Bolivia – Visiting the Altiplano Salt Flats

It’s an amazing place. It truly is. Salt, just salt everywhere. The Bolivian Salt Flats at the Altiplano are a must visit place if you travel through South America. Don’t skip it, don’t cut it short. Take one of the multi day tours by off-road car (i come to that later). You will not be disappointed. The landscape is stunning. Just stunning.

How to get to the Altiplano

Well take a flight to Bolivia, to La Paz. La Paz is a nice city, stay for a few days. You can arrange complete Altiplano Tours in La Paz. Including transport, hotels, etc. Or you can do it yourself. When you do it yourself you go to Potosi and/or to Uyuni. These 2 cities are the start of nearly EVERY Altiplano Tour. And you can make it as crazy as you want, as long as you pay 🙂

At the Uyuni Salt Flats


Go with the ones who have the off road cars. Don’t go with the people who drive the normal cars. The Altiplano is a god forsaken unforgiving place and you need off road cars. The jacked up Toyota Landcruisers and similar cars. Trips, you can have anything from half day trips to 14 day overnight trips. From just outside Uyuni to the far ends of Bolivia: to the Reserva Nacional de Fauna Andina Eduardo Avaroa in the deep south. And it is worth to go there. I did it in 2 separate trips. First the central part of the Altiplano (Uyuni and surroundings) and then the deep South.

But check before you leave your own country. What is the best time to visit ? You can visit year round, but what you want is the time when you have some rain. The plains change into a mirror….

Sunsets can be stunning
A Sea of Salt


If you are a 5 star hotel person, forget it. This is not your trip. Also the cars. They are old but they are good workhorses. They smell, and so do the people who drive them 🙂 And your fellow tourists joining the car. Also accommodation. You sleep in dorms, small places, etc. No private bathrooms, if you lucky you have hot water for a moment 🙂


Well just look at the photos. No matter where you go, deep south or Uyuni, it is stunning. Just stunning. Especially when you have the luck that it rained. The salt plains change into a mirror. Just UN-BE-LIE-VA-BLE !!!

Laguna Verde

What did i do ?

Well i took 2 private multi day trips with a car just for myself. I come to make photos, to see things, to experience things, to see nature, to see landscape. And i pay for it. My first trip was the Uyuni area. Second trip was the Deep South. I went out in La Paz and Uyuni to check with various operators what they could do for me. Also you need to have a plan. What are you want to see? It is not like: ‘well let’s drive there’ or ‘we go there and there and then we see’, No, none of that. Why ? Gasoline…. there not one gas station up there. So all the cars need to bring enough for a complete trip. Second to that is food. So trip planning, where to go, what to see on which day and driving times are very important. MAKE A PLAN !!!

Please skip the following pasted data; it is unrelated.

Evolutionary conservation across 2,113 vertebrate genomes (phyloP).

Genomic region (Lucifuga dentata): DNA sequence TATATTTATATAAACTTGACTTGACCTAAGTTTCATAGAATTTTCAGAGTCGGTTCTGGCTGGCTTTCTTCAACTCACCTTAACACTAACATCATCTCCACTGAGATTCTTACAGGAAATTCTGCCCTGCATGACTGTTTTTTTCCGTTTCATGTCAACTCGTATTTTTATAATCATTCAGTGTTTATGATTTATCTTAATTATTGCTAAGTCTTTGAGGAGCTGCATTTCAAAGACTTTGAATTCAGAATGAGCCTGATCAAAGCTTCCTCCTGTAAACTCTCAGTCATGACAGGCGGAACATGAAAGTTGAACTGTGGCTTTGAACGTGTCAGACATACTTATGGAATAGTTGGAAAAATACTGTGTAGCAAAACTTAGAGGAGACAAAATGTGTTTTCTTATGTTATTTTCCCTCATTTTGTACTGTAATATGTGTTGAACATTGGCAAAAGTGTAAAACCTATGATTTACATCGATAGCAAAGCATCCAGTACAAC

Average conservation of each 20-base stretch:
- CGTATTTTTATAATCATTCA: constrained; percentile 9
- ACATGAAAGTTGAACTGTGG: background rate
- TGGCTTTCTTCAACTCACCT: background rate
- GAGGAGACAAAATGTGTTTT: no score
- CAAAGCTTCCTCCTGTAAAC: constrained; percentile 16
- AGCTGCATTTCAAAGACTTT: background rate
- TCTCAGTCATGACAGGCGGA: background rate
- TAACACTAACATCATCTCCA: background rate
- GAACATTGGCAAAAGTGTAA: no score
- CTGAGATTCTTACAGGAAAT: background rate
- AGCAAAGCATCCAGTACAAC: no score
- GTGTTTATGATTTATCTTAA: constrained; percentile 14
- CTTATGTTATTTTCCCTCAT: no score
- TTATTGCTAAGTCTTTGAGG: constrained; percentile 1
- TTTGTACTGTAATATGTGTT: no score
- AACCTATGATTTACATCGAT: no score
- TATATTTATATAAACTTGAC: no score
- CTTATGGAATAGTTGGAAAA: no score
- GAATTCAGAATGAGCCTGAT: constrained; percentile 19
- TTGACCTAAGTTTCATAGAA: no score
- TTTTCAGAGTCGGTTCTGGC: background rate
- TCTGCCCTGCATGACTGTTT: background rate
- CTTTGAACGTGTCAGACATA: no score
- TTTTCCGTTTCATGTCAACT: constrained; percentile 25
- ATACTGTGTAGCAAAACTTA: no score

Red Lagoon – great place to see flamingos


I did quite some research BEFORE i left for Bolivia. It is really important to know when to go, what you want to see and when. Most of the standard tours cover a lot, sure. But if you want more, and see the special things you have to plan ahead. And be flexible. Don’t be a prick and try to stick to YOUR own planning and things to see. Sometimes it is just not possible to go and see what you have planned ahead. Therefore, do your research !!


Prepare well. Prep your cameras, gear, clothes. Don’t bring to much, luggage space is minimal. Don’t travel with suitcases and Pelican dust free cases. You just cannot bring them. Bring a cleaning kit for you camera. Bring 1 camera and 2 lenses. 1 Standard zoom and 1 wide angle. A long zoom you don’t need. Think about to cover a folac range from 15mm to 200mm. (in full frame, 10mm to 150mm in APS-C). Bring filters: CPL, (Vari)ND and a travel tripod. Travel light, because luggage space is really really limited. Oh yes… bring/wear sturdy shoes. Sneakers or sport shoes will not do. And bring a jacket/fleece. At night it can be cold. Polarized sunglasses are a must, so is some sun protection for the face as well.

The Trains outside Uyuni

More info

Well on internet, if you search good, you can find tons and tons of info. Trips, when to go, where to stay, how to fly, etc. It’s all there. I’m not gonna bother to make a write up of what is already there 🙂


What i do give is advice. 1 Plan well, 2 Bring cash, 3 Travel light, 4 don’t go all out on the (photo) gear: you can’t use it all and you don’t have time for it either, 5 do your research, 6 Bolivia is big and there is plenty to see: so make a list of places that you want to visit and stick to your list. You can always come back and do another trip to see the rest. 7 Be flexible: if you have to change the plan due to whatever reason, do so. 8 Be humble, don’t go with an attitude that you know it all, seen it all, done it all, because you didn’t. Be friendly and humble to the people, it will get you to places. 9 Don’t do stupid things like making selfies on slippery rock points. The nearest hospital is hours away and it’s likely that you not gonna make it there. Besides that, the standards are a bit ‘different’ that in your own country. 10 If you give a tip don’t argue over pocket money, cents or something like that. I’ve seen people doing that, it is so not done. Really, if small change or pocket money is so important to you, then don’t go. The drivers and guides really give their best and they are worth more than every penny you’ve paid.

And finally the photos !

Have fun and enjoy !

Author: Admin

Hi... I am Ryan Nigel Scheemaker and I am a travel and landscape photographer.